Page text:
This week will see the biggest set of polls in UK history outside of a general election. Contests are under way in Wales, Scotland, London and in the various mayoral, local and PCC elections across Britain as part of a so-called ‘Super Thursday.’ But while past election nights have been met with the chimes of the BBC’s Arthur theme and a Dimbleby fronting hours of programmes, Covid means there will be no all-night television special.
Whereas normally all results are in by midday Friday, this year it will take longer to verify and count the votes than it has done in previous elections. This is due to both reduced staff numbers to allow for social distancing and the high number of polls taking place in some areas. Each individual returning officer will make their own decision on when the counts will be held for their area.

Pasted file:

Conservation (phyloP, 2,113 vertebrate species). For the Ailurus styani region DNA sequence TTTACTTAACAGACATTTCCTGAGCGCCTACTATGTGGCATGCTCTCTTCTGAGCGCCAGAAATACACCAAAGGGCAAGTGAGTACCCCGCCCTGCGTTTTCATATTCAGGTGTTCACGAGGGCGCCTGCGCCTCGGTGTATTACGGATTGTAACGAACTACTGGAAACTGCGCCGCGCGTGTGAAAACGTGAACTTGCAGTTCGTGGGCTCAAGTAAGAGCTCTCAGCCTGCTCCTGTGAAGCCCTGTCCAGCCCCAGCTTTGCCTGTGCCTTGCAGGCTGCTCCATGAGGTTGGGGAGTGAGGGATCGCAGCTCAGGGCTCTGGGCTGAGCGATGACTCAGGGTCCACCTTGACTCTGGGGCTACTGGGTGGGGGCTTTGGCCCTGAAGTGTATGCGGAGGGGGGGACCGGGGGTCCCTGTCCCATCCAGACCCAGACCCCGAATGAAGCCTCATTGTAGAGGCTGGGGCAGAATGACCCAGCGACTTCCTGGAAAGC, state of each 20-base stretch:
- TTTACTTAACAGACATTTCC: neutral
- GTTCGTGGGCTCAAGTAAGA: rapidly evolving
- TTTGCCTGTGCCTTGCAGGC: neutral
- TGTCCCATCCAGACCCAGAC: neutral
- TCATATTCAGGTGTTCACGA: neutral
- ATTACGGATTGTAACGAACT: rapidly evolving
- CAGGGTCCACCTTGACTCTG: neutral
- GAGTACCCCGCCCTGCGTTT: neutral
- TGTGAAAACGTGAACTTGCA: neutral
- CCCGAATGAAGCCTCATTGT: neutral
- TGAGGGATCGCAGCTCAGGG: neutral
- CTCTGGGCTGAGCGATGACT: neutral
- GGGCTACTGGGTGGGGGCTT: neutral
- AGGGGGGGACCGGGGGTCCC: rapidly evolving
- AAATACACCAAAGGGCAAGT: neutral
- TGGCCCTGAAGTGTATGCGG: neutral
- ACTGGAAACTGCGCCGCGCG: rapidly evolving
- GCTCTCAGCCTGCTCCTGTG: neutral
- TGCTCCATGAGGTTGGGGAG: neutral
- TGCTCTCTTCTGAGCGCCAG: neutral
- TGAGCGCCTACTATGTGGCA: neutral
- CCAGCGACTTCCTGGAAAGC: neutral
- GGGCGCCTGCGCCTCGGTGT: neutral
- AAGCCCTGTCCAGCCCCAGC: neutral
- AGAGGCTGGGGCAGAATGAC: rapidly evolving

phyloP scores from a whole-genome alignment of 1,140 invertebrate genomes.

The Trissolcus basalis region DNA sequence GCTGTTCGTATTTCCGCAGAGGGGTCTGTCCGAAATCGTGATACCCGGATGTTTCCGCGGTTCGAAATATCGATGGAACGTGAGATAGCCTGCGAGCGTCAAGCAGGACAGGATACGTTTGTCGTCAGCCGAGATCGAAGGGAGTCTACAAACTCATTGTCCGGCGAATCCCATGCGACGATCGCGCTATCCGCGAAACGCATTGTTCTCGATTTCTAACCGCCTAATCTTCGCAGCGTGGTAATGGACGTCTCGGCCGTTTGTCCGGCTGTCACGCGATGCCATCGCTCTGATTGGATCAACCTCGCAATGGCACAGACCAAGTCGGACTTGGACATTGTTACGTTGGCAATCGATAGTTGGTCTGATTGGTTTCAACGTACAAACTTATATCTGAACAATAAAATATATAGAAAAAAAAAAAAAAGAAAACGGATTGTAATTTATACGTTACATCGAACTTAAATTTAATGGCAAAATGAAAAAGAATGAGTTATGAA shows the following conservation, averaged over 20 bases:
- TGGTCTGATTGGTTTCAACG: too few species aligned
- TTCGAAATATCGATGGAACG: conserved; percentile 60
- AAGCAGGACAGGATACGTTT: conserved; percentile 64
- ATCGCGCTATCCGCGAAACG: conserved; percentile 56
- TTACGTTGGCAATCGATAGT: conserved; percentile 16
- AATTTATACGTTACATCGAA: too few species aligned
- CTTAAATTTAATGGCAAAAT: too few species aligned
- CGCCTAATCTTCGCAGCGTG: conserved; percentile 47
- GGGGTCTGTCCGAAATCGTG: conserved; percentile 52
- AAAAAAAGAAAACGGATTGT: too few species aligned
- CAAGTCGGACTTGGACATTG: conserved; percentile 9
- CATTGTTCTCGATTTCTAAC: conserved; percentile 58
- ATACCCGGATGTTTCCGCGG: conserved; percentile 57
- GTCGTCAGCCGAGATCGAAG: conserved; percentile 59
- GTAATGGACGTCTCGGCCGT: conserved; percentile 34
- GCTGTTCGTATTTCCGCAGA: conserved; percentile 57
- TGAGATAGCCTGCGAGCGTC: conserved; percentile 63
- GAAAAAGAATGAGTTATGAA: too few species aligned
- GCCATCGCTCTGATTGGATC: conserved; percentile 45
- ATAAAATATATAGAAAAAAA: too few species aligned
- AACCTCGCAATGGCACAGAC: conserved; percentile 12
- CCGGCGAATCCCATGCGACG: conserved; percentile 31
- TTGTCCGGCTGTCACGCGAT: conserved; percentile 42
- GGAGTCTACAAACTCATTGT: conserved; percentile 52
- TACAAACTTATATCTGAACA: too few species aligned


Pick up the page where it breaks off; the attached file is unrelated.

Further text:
In England, most local authorities will start the count process on Friday, but different areas will be counting different polls at different times, with some counts scheduled to take place over the Saturday, Sunday and Monday too. In London, the Greater London returning officer has confirmed that all constituencies for the Assembly and Mayoralty will be counted over Friday and Saturday, starting at 9 a.m. on Friday and 8 a.m. on Saturday.
Expected timings for key marginals identified by election experts Rallings and Thrasher include:
- Hartlepool by-election. Billed as Keir Starmer’s first big test, polls suggest this Red Wall seat is set to return its first Tory MP since 1959. Polls close at 10 p.m. on Thursday followed by the voting verification process with a result for the constituency being expected no earlier than 4 a.m. on Friday. Local council results here should follow shortly at around 5 a.m.